Food and Faith
By Suzanne Mewborn
Reprinted with permission from the Tar Heel Junior Historian, Spring 2007.
Tar Heel Junior Historian Association, NC Museum of History
Food is important—everyone eats. Food plays some role in religious life for most faith communities, whether that means a church social hour, a covered-dish supper, or the worship of a corn deity. In the southern region of the United States, you might hear about “dinner on the grounds.” Earlier generations spent entire days at church. People might travel nineteen to twenty miles by horse and buggy to get there. When the worship service or meeting ended, there was no time to get home to eat. Church members made a big meal to share and brought it with them to eat outside. (People in the past often called the midday meal dinner. Supper was a lighter evening meal.)
Several Protestant denominations are particularly associated with having dinner on the grounds: Pentecostal, Baptist, Methodist, Primitive Baptist, and Church of God. Even in the early 1900s, many rural congregations held dinner on the grounds every Sunday. First came the preaching service, followed by dinner outside, and the day often ended with singing, games, visiting, and more eating. Today churches may celebrate homecoming, revivals, or rituals and special occasions, such as baby baptisms or weddings, with food. Sadder events like funerals may include a meal shared after the service. Some churches still include meals in a day of worship, but it is rare to see people eating outside. Many churches have built fellowship halls. These halls allow an indoor version of dinner on the grounds. Members can eat in air-conditioning, and rain never cancels the meal!
Some religions and religious denominations in North Carolina celebrate their beliefs with food and fellowship. Moravians, for example, celebrate the lovefeast, which is held in connection with Christmas, New Year’s, and Easter. This ritual also is held on other days of significance, such as church anniversaries. At the lovefeast, each person receives a large, flat yeast bun or a piece of cake, and a mug of coffee containing cream and sugar. This simple meal is symbolic of the fellowship of the church. It suggests that those who break bread together become much like a family. Catholics celebrate the Feast of the Assumption on August 15. The feast includes foods made with wheat, special breads, fresh herbs, and vegetables and fruits such as eggplant, melons, or grapes.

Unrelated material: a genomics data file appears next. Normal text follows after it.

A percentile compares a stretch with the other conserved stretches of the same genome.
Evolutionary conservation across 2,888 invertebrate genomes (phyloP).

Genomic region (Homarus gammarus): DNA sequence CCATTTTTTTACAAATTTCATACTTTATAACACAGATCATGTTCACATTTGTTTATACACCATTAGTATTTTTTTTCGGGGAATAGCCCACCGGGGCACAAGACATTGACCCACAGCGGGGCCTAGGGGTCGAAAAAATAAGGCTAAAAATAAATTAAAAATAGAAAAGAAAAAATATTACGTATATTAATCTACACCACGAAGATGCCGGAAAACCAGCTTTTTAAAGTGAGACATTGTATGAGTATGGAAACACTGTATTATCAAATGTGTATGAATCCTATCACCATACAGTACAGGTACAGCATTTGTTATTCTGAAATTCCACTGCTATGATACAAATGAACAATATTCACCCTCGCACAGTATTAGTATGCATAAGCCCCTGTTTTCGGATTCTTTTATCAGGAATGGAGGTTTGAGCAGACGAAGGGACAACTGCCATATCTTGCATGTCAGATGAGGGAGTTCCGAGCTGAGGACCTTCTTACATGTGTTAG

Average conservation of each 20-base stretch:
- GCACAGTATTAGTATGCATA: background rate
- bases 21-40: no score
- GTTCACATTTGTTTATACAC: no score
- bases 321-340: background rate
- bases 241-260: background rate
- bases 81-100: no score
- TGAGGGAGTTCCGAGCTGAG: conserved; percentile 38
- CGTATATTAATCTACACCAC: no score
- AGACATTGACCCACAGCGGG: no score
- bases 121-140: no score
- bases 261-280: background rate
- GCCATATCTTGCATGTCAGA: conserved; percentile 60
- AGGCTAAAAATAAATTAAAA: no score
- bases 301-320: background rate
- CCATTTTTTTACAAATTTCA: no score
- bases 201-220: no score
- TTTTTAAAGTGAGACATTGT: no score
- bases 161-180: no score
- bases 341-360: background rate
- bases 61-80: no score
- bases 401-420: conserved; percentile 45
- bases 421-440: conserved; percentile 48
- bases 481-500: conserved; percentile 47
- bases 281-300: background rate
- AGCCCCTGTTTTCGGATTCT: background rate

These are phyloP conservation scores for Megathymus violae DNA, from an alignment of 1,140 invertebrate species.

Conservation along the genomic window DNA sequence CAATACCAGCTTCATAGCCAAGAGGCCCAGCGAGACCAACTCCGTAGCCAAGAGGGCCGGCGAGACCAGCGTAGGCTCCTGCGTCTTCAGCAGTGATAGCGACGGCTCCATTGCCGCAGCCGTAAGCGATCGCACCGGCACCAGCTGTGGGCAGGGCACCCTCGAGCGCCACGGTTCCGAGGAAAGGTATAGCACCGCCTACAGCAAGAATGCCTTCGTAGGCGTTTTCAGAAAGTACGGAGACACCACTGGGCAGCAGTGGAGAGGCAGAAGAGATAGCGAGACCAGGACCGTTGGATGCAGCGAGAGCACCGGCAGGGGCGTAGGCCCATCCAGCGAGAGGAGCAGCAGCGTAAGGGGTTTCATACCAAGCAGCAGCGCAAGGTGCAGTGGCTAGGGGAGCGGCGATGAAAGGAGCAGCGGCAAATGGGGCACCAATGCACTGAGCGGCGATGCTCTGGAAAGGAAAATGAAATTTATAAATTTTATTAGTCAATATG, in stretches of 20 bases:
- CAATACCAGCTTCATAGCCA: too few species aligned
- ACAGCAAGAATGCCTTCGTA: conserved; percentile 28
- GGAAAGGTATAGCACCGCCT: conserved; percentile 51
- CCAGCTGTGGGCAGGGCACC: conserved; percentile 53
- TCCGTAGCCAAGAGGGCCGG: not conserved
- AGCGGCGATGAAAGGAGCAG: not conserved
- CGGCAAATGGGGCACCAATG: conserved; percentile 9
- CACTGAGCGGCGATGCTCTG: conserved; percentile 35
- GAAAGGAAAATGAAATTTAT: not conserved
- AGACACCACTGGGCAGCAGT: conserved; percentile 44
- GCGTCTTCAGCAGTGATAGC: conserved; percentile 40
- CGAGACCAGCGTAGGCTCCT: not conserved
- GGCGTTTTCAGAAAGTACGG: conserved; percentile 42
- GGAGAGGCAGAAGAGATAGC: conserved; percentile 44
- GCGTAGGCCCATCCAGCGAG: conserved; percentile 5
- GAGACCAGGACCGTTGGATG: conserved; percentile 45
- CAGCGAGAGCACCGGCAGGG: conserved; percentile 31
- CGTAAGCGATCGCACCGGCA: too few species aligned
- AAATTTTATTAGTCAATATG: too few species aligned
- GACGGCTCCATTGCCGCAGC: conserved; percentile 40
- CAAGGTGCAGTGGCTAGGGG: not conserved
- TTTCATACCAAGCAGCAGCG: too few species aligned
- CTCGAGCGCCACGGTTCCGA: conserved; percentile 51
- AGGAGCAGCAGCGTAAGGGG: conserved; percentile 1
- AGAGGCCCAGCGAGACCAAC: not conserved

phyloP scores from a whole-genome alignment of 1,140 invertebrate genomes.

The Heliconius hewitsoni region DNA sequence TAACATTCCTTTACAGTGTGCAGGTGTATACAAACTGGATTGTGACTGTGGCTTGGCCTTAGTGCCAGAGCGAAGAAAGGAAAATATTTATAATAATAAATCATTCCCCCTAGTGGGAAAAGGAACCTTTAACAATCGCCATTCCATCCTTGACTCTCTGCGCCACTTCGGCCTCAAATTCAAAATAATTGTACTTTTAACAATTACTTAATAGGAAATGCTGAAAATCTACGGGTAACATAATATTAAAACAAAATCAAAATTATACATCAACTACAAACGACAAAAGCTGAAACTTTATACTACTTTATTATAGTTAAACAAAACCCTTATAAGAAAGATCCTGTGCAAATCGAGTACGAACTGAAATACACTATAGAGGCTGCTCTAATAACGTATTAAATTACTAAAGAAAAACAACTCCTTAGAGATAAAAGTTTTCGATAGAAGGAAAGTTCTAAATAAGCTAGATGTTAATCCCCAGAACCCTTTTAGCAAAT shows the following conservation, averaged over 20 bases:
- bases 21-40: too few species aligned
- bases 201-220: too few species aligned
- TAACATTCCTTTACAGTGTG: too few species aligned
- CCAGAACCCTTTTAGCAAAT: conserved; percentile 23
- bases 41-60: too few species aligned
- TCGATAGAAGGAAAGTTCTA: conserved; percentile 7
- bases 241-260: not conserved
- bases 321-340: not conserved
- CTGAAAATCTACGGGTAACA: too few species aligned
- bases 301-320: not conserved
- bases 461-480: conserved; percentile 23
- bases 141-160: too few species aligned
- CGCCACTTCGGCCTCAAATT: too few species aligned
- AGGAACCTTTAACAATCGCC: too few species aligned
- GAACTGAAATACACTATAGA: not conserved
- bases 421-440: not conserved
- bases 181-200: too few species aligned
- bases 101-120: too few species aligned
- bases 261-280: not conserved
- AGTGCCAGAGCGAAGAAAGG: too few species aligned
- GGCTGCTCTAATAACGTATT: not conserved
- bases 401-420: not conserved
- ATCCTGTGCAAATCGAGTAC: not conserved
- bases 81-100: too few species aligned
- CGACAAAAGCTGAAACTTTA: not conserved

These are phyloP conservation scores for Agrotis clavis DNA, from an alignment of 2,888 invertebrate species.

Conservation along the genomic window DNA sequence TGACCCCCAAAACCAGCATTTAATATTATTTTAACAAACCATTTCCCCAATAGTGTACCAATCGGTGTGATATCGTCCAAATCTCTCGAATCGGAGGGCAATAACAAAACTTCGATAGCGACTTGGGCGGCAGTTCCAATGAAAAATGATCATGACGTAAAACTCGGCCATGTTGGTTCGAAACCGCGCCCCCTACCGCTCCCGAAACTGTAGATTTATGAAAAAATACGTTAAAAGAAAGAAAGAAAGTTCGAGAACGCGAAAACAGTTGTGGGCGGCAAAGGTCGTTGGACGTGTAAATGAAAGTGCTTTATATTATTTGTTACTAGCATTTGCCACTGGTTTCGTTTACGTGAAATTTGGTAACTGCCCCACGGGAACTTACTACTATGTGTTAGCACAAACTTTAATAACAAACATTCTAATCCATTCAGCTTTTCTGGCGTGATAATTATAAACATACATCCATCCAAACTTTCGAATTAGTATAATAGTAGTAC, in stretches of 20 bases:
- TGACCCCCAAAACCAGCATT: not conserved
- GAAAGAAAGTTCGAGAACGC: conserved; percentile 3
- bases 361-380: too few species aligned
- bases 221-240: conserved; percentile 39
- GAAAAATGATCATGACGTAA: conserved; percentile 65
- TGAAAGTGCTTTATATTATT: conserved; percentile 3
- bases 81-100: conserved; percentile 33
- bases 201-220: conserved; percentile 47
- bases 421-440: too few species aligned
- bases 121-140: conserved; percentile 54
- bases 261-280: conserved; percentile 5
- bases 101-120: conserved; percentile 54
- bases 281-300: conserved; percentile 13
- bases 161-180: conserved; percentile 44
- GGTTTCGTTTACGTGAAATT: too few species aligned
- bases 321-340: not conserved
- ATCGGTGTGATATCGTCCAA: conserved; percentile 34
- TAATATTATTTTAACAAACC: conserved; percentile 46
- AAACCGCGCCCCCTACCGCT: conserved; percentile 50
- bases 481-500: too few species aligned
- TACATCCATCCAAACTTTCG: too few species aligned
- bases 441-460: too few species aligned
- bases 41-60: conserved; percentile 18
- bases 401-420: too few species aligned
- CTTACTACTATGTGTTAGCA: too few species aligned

Some faiths place restrictions on certain foods for religious purposes, and these restrictions shape their members’ foodways. In Judaism, pork and shellfish should not be eaten, and meat and dairy products should not be mixed. Wherever they are in the world, Jews who observe these practices adapt their local foods to the limitations. Muslims celebrate the Islamic New Year on March 15. They celebrate with eggs, sugared almonds, other nuts, and candy. Religious beliefs also instruct Muslims to avoid alcohol, pork, meat-eating animals and birds, donkeys, monkeys, and elephants. Members of the Hindu faith do not eat beef or pork, and many observe a totally vegetarian lifestyle.
Different faith communities may have other food traditions—ranging from special foods eaten in celebration to fasting or giving up certain foods—that are tied to certain times of the year, such as Passover, Lent, Ramadan, or Diwali.
At the time of this article’s publication, Suzanne Mewborn served as the program coordinator for the Tar Heel Junior Historian Association at the North Carolina Museum of History.
Church of the Redeemer. September 16, 2006. "Dinner, 9/17: Food!" Online at http://www.flickr.com/photos/redeemer-kenmore/245480998/. Accessed Februrary 21, 2012.
BBC Religions: http://www.bbc.co.uk/religion/religions/
Guide to Researching the History of Religion in North Carolina. UNC-Chapel Hill Libraries. http://www.lib.unc.edu/ncc/ref/study/religion.html
1 January 2009 | Mewborn, Suzanne